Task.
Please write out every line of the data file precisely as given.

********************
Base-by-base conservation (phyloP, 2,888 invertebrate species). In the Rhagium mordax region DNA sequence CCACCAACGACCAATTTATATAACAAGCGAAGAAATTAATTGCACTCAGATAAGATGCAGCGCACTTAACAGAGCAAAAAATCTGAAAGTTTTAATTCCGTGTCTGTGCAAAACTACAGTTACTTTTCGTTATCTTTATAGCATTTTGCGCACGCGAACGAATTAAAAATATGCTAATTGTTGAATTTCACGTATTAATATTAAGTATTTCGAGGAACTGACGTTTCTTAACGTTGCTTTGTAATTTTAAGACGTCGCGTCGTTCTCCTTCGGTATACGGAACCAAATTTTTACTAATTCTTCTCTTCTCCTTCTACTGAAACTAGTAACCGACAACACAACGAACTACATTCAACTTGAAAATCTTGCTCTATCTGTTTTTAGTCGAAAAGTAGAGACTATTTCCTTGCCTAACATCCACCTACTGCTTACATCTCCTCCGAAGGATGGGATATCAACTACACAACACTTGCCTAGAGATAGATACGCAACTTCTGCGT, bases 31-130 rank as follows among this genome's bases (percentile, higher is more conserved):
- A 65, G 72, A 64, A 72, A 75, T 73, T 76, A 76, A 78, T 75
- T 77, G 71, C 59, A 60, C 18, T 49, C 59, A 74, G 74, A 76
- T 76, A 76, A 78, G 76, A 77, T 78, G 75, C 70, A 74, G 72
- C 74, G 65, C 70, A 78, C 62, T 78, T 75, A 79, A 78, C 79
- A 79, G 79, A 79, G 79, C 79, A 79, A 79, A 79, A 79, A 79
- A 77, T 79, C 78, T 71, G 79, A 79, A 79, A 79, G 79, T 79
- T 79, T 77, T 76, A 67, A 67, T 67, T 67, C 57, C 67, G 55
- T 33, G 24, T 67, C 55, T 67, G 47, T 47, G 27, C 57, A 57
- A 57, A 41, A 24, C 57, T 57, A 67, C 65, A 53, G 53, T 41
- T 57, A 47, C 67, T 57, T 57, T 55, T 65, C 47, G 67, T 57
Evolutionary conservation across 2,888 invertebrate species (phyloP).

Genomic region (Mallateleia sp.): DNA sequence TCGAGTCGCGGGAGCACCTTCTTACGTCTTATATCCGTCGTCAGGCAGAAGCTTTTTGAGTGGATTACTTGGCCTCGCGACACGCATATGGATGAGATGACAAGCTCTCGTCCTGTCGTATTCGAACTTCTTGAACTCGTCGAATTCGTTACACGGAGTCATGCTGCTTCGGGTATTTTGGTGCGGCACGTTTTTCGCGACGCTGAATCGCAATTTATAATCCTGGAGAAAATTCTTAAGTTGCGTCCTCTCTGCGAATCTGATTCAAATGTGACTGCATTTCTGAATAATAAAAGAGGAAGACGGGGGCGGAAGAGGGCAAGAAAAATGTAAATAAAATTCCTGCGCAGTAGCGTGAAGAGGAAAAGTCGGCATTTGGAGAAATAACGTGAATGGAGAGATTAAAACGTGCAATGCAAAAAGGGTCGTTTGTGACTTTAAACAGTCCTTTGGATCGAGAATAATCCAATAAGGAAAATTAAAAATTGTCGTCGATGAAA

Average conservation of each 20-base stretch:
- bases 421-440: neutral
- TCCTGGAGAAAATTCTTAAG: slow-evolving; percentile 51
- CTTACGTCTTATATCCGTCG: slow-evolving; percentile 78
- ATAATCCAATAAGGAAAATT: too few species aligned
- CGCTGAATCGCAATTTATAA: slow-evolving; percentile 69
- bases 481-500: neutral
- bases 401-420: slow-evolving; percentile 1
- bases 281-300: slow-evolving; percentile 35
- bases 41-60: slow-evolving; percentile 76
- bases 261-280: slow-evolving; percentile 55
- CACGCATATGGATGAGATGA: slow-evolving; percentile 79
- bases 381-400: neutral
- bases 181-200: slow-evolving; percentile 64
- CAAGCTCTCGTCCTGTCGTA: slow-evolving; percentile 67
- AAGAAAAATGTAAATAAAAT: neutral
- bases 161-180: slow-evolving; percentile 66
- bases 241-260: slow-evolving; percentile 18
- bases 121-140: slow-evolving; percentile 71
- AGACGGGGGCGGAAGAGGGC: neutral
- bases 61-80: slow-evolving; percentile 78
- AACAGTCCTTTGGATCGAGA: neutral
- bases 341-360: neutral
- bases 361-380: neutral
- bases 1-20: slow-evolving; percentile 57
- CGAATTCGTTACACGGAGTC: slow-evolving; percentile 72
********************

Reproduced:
Base-by-base conservation (phyloP, 2,888 invertebrate species). In the Rhagium mordax region DNA sequence CCACCAACGACCAATTTATATAACAAGCGAAGAAATTAATTGCACTCAGATAAGATGCAGCGCACTTAACAGAGCAAAAAATCTGAAAGTTTTAATTCCGTGTCTGTGCAAAACTACAGTTACTTTTCGTTATCTTTATAGCATTTTGCGCACGCGAACGAATTAAAAATATGCTAATTGTTGAATTTCACGTATTAATATTAAGTATTTCGAGGAACTGACGTTTCTTAACGTTGCTTTGTAATTTTAAGACGTCGCGTCGTTCTCCTTCGGTATACGGAACCAAATTTTTACTAATTCTTCTCTTCTCCTTCTACTGAAACTAGTAACCGACAACACAACGAACTACATTCAACTTGAAAATCTTGCTCTATCTGTTTTTAGTCGAAAAGTAGAGACTATTTCCTTGCCTAACATCCACCTACTGCTTACATCTCCTCCGAAGGATGGGATATCAACTACACAACACTTGCCTAGAGATAGATACGCAACTTCTGCGT, bases 31-130 rank as follows among this genome's bases (percentile, higher is more conserved):
- A 65, G 72, A 64, A 72, A 75, T 73, T 76, A 76, A 78, T 75
- T 77, G 71, C 59, A 60, C 18, T 49, C 59, A 74, G 74, A 76
- T 76, A 76, A 78, G 76, A 77, T 78, G 75, C 70, A 74, G 72
- C 74, G 65, C 70, A 78, C 62, T 78, T 75, A 79, A 78, C 79
- A 79, G 79, A 79, G 79, C 79, A 79, A 79, A 79, A 79, A 79
- A 77, T 79, C 78, T 71, G 79, A 79, A 79, A 79, G 79, T 79
- T 79, T 77, T 76, A 67, A 67, T 67, T 67, C 57, C 67, G 55
- T 33, G 24, T 67, C 55, T 67, G 47, T 47, G 27, C 57, A 57
- A 57, A 41, A 24, C 57, T 57, A 67, C 65, A 53, G 53, T 41
- T 57, A 47, C 67, T 57, T 57, T 55, T 65, C 47, G 67, T 57
Evolutionary conservation across 2,888 invertebrate species (phyloP).

Genomic region (Mallateleia sp.): DNA sequence TCGAGTCGCGGGAGCACCTTCTTACGTCTTATATCCGTCGTCAGGCAGAAGCTTTTTGAGTGGATTACTTGGCCTCGCGACACGCATATGGATGAGATGACAAGCTCTCGTCCTGTCGTATTCGAACTTCTTGAACTCGTCGAATTCGTTACACGGAGTCATGCTGCTTCGGGTATTTTGGTGCGGCACGTTTTTCGCGACGCTGAATCGCAATTTATAATCCTGGAGAAAATTCTTAAGTTGCGTCCTCTCTGCGAATCTGATTCAAATGTGACTGCATTTCTGAATAATAAAAGAGGAAGACGGGGGCGGAAGAGGGCAAGAAAAATGTAAATAAAATTCCTGCGCAGTAGCGTGAAGAGGAAAAGTCGGCATTTGGAGAAATAACGTGAATGGAGAGATTAAAACGTGCAATGCAAAAAGGGTCGTTTGTGACTTTAAACAGTCCTTTGGATCGAGAATAATCCAATAAGGAAAATTAAAAATTGTCGTCGATGAAA

Average conservation of each 20-base stretch:
- bases 421-440: neutral
- TCCTGGAGAAAATTCTTAAG: slow-evolving; percentile 51
- CTTACGTCTTATATCCGTCG: slow-evolving; percentile 78
- ATAATCCAATAAGGAAAATT: too few species aligned
- CGCTGAATCGCAATTTATAA: slow-evolving; percentile 69
- bases 481-500: neutral
- bases 401-420: slow-evolving; percentile 1
- bases 281-300: slow-evolving; percentile 35
- bases 41-60: slow-evolving; percentile 76
- bases 261-280: slow-evolving; percentile 55
- CACGCATATGGATGAGATGA: slow-evolving; percentile 79
- bases 381-400: neutral
- bases 181-200: slow-evolving; percentile 64
- CAAGCTCTCGTCCTGTCGTA: slow-evolving; percentile 67
- AAGAAAAATGTAAATAAAAT: neutral
- bases 161-180: slow-evolving; percentile 66
- bases 241-260: slow-evolving; percentile 18
- bases 121-140: slow-evolving; percentile 71
- AGACGGGGGCGGAAGAGGGC: neutral
- bases 61-80: slow-evolving; percentile 78
- AACAGTCCTTTGGATCGAGA: neutral
- bases 341-360: neutral
- bases 361-380: neutral
- bases 1-20: slow-evolving; percentile 57
- CGAATTCGTTACACGGAGTC: slow-evolving; percentile 72